How to Field a Team That Can Produce Positive Results in a Time of Crisis

“Has anyone seen my wallet!?” I asked my three children as I fumbled through my purse.

“Your wallet is on the bed at Aunt Mary’shouse,” my eight-year-old daughter said matter-of- factly referring to my relatives home. We had just spent our spring break there.

“WHAT??!” It couldn’t be. I emptied my purse, I checked my over-stuffed carry-on, and I emptied my purse again. It was Saturday 5:10 am and the driver of the car I hired to take us to the airport had pulled over at a gas station because my two daughters were crying from motion sickness.

I called my relatives. They checked. “Yes, it’s here on the bed,” my aunt said. I felt my chest sink. “I’m on my way,” she said.

Arriving at the airport late due to the motion sickness, we had one hour before our flight would depart. I was alone with three kids and no identification in Richmond International Airport.

With more bags and car seats than hands, I wheeled our luggage in stages to the ticket counter.

Looking at the ticket agent, I said, “I am challenged. Can you help me?” With my two daughters crying, me on the verge, and my three-year-old son holding his teddy bear backpack and Woody doll, I told her my problem.

I asked if there were any flights later in the day. “No, not until Monday,” she responded. I stopped breathing as a recognized the severity of the situation. Returning to my aunt’s home and imposing on them for another two days was not an option I could fathom.

The ticket agent told me the bags needed to be checked no less than 30 minutes before flight. I said I understood. My aunt was on her way but had zero chance of making it by then.

There appeared to be no solution, but I kept the agent involved. While realistic I was committed to remaining calm and hopeful as I made her a part of my team. “What are the possible ways we could get on the flight,” I asked. I didn’t have an answer, but I could ask the questions to elicit her creative solutions. So I did.

Thirty minutes before the flight was to depart, I suddenly noticed the agent checking in my bags. She was talking to another agent saying, “Yes, we can do this without an ID if it is not an international flight and you are just going to Chicago.” OK! I was floored, and thanked her profusely. Without a plan we ran to my next hurdle—Security.

There I began, “I have a problem. Can you help me?” The TSA called her supervisor.

Suddently the TSA supervisor to strategize with me. “How can we do this,” I asked. I made it clear by ‘we’ I meant she and I.

She told me she could put us through without identification IF she had enough time to examine us extensively, but with only 22 minutes until the flight departed she wouldn’t be able to that..

“You need to get your ID,” she said. “Are you sure that’s our only way,” I said as though she and I were strategizing how to bring Apollo 13 back from the moon. I believed getting us on that plane had the same kind of odds. “Yes, it’s the only way.” She said it in a way that I heard “go for it.” She was cheering me on.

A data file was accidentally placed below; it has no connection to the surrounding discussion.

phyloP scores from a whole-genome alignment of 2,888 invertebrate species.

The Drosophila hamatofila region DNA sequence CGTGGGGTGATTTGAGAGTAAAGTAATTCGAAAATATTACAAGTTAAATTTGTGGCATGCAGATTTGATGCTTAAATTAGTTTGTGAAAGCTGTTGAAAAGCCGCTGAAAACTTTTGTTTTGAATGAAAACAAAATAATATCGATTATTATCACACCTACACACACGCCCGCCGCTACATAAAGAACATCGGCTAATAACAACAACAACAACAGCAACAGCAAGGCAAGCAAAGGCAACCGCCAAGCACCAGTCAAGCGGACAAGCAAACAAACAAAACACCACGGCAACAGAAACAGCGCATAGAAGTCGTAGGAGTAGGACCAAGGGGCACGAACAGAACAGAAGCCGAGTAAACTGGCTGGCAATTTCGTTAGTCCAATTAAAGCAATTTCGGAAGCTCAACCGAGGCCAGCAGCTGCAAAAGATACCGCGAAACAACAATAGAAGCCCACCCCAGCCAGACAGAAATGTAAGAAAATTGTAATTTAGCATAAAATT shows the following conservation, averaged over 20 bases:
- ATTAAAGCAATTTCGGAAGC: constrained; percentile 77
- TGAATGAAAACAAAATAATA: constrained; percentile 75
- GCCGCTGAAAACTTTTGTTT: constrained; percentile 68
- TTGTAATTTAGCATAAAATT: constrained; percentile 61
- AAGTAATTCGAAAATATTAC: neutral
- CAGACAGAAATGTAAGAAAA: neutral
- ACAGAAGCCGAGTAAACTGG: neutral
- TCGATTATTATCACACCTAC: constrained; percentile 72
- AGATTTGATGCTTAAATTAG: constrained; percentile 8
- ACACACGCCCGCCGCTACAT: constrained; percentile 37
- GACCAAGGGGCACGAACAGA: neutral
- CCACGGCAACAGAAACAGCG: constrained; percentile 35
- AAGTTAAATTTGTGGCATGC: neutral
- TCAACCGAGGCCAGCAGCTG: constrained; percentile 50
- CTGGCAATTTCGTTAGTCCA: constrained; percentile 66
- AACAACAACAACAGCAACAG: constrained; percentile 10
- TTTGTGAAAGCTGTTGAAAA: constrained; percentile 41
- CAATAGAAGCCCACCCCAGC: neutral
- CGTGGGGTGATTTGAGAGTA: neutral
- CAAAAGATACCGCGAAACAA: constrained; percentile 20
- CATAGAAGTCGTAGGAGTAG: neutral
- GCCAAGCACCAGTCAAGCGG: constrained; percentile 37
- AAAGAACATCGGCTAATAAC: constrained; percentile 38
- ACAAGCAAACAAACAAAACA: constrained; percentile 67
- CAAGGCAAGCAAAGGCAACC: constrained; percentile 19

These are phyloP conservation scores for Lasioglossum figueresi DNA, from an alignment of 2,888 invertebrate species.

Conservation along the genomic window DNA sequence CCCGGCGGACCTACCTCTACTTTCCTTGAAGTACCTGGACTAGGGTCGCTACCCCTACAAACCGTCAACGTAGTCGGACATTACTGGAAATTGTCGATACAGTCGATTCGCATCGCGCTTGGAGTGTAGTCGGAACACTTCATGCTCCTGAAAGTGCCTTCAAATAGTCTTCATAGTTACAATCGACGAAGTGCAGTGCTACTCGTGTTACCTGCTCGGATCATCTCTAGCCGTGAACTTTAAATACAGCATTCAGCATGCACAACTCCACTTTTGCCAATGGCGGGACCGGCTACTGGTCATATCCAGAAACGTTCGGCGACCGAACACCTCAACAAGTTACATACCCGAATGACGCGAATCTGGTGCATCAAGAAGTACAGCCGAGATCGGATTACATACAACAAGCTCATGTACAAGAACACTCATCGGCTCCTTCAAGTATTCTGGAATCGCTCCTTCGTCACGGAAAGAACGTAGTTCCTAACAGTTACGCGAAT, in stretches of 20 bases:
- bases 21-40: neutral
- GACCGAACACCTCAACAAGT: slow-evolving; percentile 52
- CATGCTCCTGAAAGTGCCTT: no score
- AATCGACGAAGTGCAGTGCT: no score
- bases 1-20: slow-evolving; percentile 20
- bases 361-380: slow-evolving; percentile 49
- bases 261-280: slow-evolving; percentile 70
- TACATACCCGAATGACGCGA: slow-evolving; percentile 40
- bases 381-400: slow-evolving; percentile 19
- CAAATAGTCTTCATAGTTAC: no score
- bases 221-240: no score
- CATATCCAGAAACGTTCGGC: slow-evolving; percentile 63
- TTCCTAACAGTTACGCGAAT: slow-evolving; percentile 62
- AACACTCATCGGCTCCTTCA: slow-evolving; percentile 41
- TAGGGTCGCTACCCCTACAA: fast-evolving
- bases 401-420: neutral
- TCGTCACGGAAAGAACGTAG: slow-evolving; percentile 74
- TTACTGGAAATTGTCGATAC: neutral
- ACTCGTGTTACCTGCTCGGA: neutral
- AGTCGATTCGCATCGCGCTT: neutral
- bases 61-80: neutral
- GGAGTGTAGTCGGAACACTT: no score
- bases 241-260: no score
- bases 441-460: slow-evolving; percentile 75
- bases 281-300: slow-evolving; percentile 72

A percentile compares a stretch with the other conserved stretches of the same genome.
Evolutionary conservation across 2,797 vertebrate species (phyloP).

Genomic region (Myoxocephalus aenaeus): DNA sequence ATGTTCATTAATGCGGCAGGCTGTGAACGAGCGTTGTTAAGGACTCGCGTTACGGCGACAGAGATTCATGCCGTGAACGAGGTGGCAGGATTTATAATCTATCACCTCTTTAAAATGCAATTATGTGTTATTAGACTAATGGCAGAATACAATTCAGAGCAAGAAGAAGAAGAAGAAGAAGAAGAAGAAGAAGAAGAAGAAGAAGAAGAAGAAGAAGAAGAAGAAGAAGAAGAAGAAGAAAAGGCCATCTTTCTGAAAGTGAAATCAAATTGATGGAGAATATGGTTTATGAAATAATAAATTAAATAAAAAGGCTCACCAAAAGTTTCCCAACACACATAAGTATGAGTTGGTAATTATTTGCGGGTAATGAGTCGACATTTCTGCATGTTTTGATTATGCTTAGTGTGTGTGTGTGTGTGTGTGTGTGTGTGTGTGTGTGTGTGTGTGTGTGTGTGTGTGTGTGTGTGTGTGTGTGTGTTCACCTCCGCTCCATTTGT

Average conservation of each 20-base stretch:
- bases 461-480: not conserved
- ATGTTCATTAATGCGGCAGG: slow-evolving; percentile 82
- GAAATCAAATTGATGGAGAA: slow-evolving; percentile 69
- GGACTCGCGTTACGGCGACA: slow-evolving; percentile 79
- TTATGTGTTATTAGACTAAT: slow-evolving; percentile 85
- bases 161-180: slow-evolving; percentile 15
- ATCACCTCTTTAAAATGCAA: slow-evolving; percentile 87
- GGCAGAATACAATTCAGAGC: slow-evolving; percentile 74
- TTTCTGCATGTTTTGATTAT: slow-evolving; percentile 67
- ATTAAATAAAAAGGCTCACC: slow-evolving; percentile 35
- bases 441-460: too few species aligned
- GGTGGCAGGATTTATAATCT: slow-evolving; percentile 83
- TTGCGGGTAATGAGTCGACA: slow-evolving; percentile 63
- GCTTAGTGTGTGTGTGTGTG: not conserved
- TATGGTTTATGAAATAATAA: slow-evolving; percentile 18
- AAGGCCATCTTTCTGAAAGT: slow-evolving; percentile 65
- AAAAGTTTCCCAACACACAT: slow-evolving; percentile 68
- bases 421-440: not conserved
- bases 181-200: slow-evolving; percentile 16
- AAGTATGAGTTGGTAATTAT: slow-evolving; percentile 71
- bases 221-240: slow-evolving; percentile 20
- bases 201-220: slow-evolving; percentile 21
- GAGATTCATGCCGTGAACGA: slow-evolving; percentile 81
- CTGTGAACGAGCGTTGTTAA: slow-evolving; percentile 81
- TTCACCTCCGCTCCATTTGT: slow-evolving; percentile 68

I had to find if my aunt had made it to the airport with my wallet.

That’s when my six-year-old threw up in the terminal. We went to the closest bathroom. She threw up again. She was crying. The stress level now ratcheted up again. I, feeling panicky, knew I had to remain calm and focused.

As we exited the restroom, my aunt arrived me with my wallet in hand. With only twelve minutes until the flight would depart, I grabbed the wallet like a baton at a track meet and ran back to Security, everyone following.

The line at Security was long. I needed to ask for more help. I asked a woman towards the front of the line if I could go in front of her. She looked me in the eye and said “no.” It was humbling, but I had to keep trying.

Other travelers raised their hands to offer us their place in line. It wasn’t enough.

Then the TSA supervisor appeared again. She instructed me to come to the front. She was direct, committed, and operated with urgency. I liked her. She was on my team. I did as she said. She put our bags through the machines. My three kids and I walked through the metal detector single file.

She handed me my bags and said, “Don’t put on your shoes. Just start running.” She then looked at her largest TSA and said, “John, I want you to take this bucket of hers and run with her as fast as you can.” John did as he was told.

The boarding pass read B13—the last gate.

With my oldest daughter leading the pack, my second daughter next to me crying, and me (shoeless) carrying my son, we ran. The TSA sprinted behind.

When we reached the gate I saw no planes connected to the airport. Then the gate attendant said, “Are you the Hylands?” “Yes,” I said. “I need your boarding passes. Your plane is right out there.”

I thanked both John and her from the bottom of my heart. Once I sat down on the plane I realized it was a team of nine that got me out of my crisis that day.

This is the point: When your problem is too big for you alone, ask for help. You may think I got lucky, but I believe I know how to get help– a frequent need of mine more often these days.

Here are the keys: Make people feel they are part of your team. Elicit their ideas and best solutions by asking questions. Respect them by letting them know you see ‘it’ in them. Remain calm, determined, and confident, especially during crisis so that your team models the same—then thank them profusely.

This week identify an area where you need help in order to succeed. Then build your team. The impossible becomes possible when you do.

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